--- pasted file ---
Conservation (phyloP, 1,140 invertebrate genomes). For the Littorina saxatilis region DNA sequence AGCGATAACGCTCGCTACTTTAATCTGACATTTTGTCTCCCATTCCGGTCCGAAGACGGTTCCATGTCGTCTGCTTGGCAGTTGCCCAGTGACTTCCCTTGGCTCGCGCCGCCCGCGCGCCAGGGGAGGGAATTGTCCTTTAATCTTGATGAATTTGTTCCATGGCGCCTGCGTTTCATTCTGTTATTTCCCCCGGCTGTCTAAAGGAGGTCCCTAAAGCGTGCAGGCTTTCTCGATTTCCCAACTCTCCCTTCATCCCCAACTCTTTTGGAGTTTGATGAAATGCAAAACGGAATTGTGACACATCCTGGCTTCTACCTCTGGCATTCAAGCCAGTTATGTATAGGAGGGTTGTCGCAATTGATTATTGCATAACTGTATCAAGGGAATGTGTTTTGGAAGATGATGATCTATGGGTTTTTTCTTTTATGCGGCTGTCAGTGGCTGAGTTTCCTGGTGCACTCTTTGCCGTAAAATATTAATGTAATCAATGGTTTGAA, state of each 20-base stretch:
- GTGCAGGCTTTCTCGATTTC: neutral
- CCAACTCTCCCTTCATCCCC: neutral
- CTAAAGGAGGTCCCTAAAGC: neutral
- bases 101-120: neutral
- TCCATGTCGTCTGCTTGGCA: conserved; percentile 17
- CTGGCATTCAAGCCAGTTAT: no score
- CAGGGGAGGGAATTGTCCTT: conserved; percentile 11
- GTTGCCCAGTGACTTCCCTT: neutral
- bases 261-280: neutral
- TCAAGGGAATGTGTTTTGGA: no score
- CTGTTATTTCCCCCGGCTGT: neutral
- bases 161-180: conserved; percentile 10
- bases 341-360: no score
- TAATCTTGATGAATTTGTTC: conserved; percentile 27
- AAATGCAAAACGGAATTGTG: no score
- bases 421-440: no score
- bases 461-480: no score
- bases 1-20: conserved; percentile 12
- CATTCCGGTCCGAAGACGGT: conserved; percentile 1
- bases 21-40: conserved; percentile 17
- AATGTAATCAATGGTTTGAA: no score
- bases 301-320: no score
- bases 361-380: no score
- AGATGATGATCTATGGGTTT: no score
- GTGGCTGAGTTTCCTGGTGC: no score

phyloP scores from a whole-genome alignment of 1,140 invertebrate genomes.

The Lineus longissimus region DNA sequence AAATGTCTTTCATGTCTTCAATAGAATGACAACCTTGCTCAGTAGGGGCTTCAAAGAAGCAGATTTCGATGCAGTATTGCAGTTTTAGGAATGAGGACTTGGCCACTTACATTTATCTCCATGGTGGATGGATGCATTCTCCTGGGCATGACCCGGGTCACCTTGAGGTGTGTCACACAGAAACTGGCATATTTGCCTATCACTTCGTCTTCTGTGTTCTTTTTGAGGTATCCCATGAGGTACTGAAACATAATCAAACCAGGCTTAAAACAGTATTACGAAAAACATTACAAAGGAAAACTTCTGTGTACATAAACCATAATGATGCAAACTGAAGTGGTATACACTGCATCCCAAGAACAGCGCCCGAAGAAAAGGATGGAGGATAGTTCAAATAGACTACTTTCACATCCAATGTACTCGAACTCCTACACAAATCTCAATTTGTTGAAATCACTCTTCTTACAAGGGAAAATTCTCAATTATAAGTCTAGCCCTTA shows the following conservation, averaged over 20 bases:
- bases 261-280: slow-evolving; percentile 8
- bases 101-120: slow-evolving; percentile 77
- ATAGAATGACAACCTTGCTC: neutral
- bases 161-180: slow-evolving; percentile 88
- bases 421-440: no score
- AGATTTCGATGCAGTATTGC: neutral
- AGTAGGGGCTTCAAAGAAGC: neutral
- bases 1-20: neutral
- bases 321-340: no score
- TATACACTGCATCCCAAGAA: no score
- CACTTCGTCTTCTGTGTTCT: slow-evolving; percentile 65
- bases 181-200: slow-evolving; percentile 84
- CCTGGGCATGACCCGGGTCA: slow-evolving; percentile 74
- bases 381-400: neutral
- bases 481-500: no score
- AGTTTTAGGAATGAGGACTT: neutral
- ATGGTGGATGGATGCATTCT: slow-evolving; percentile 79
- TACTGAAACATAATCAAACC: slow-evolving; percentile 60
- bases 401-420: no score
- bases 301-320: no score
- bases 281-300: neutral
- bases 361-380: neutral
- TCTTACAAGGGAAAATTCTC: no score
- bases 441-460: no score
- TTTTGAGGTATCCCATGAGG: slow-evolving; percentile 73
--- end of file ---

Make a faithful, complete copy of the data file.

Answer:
Conservation (phyloP, 1,140 invertebrate genomes). For the Littorina saxatilis region DNA sequence AGCGATAACGCTCGCTACTTTAATCTGACATTTTGTCTCCCATTCCGGTCCGAAGACGGTTCCATGTCGTCTGCTTGGCAGTTGCCCAGTGACTTCCCTTGGCTCGCGCCGCCCGCGCGCCAGGGGAGGGAATTGTCCTTTAATCTTGATGAATTTGTTCCATGGCGCCTGCGTTTCATTCTGTTATTTCCCCCGGCTGTCTAAAGGAGGTCCCTAAAGCGTGCAGGCTTTCTCGATTTCCCAACTCTCCCTTCATCCCCAACTCTTTTGGAGTTTGATGAAATGCAAAACGGAATTGTGACACATCCTGGCTTCTACCTCTGGCATTCAAGCCAGTTATGTATAGGAGGGTTGTCGCAATTGATTATTGCATAACTGTATCAAGGGAATGTGTTTTGGAAGATGATGATCTATGGGTTTTTTCTTTTATGCGGCTGTCAGTGGCTGAGTTTCCTGGTGCACTCTTTGCCGTAAAATATTAATGTAATCAATGGTTTGAA, state of each 20-base stretch:
- GTGCAGGCTTTCTCGATTTC: neutral
- CCAACTCTCCCTTCATCCCC: neutral
- CTAAAGGAGGTCCCTAAAGC: neutral
- bases 101-120: neutral
- TCCATGTCGTCTGCTTGGCA: conserved; percentile 17
- CTGGCATTCAAGCCAGTTAT: no score
- CAGGGGAGGGAATTGTCCTT: conserved; percentile 11
- GTTGCCCAGTGACTTCCCTT: neutral
- bases 261-280: neutral
- TCAAGGGAATGTGTTTTGGA: no score
- CTGTTATTTCCCCCGGCTGT: neutral
- bases 161-180: conserved; percentile 10
- bases 341-360: no score
- TAATCTTGATGAATTTGTTC: conserved; percentile 27
- AAATGCAAAACGGAATTGTG: no score
- bases 421-440: no score
- bases 461-480: no score
- bases 1-20: conserved; percentile 12
- CATTCCGGTCCGAAGACGGT: conserved; percentile 1
- bases 21-40: conserved; percentile 17
- AATGTAATCAATGGTTTGAA: no score
- bases 301-320: no score
- bases 361-380: no score
- AGATGATGATCTATGGGTTT: no score
- GTGGCTGAGTTTCCTGGTGC: no score

phyloP scores from a whole-genome alignment of 1,140 invertebrate genomes.

The Lineus longissimus region DNA sequence AAATGTCTTTCATGTCTTCAATAGAATGACAACCTTGCTCAGTAGGGGCTTCAAAGAAGCAGATTTCGATGCAGTATTGCAGTTTTAGGAATGAGGACTTGGCCACTTACATTTATCTCCATGGTGGATGGATGCATTCTCCTGGGCATGACCCGGGTCACCTTGAGGTGTGTCACACAGAAACTGGCATATTTGCCTATCACTTCGTCTTCTGTGTTCTTTTTGAGGTATCCCATGAGGTACTGAAACATAATCAAACCAGGCTTAAAACAGTATTACGAAAAACATTACAAAGGAAAACTTCTGTGTACATAAACCATAATGATGCAAACTGAAGTGGTATACACTGCATCCCAAGAACAGCGCCCGAAGAAAAGGATGGAGGATAGTTCAAATAGACTACTTTCACATCCAATGTACTCGAACTCCTACACAAATCTCAATTTGTTGAAATCACTCTTCTTACAAGGGAAAATTCTCAATTATAAGTCTAGCCCTTA shows the following conservation, averaged over 20 bases:
- bases 261-280: slow-evolving; percentile 8
- bases 101-120: slow-evolving; percentile 77
- ATAGAATGACAACCTTGCTC: neutral
- bases 161-180: slow-evolving; percentile 88
- bases 421-440: no score
- AGATTTCGATGCAGTATTGC: neutral
- AGTAGGGGCTTCAAAGAAGC: neutral
- bases 1-20: neutral
- bases 321-340: no score
- TATACACTGCATCCCAAGAA: no score
- CACTTCGTCTTCTGTGTTCT: slow-evolving; percentile 65
- bases 181-200: slow-evolving; percentile 84
- CCTGGGCATGACCCGGGTCA: slow-evolving; percentile 74
- bases 381-400: neutral
- bases 481-500: no score
- AGTTTTAGGAATGAGGACTT: neutral
- ATGGTGGATGGATGCATTCT: slow-evolving; percentile 79
- TACTGAAACATAATCAAACC: slow-evolving; percentile 60
- bases 401-420: no score
- bases 301-320: no score
- bases 281-300: neutral
- bases 361-380: neutral
- TCTTACAAGGGAAAATTCTC: no score
- bases 441-460: no score
- TTTTGAGGTATCCCATGAGG: slow-evolving; percentile 73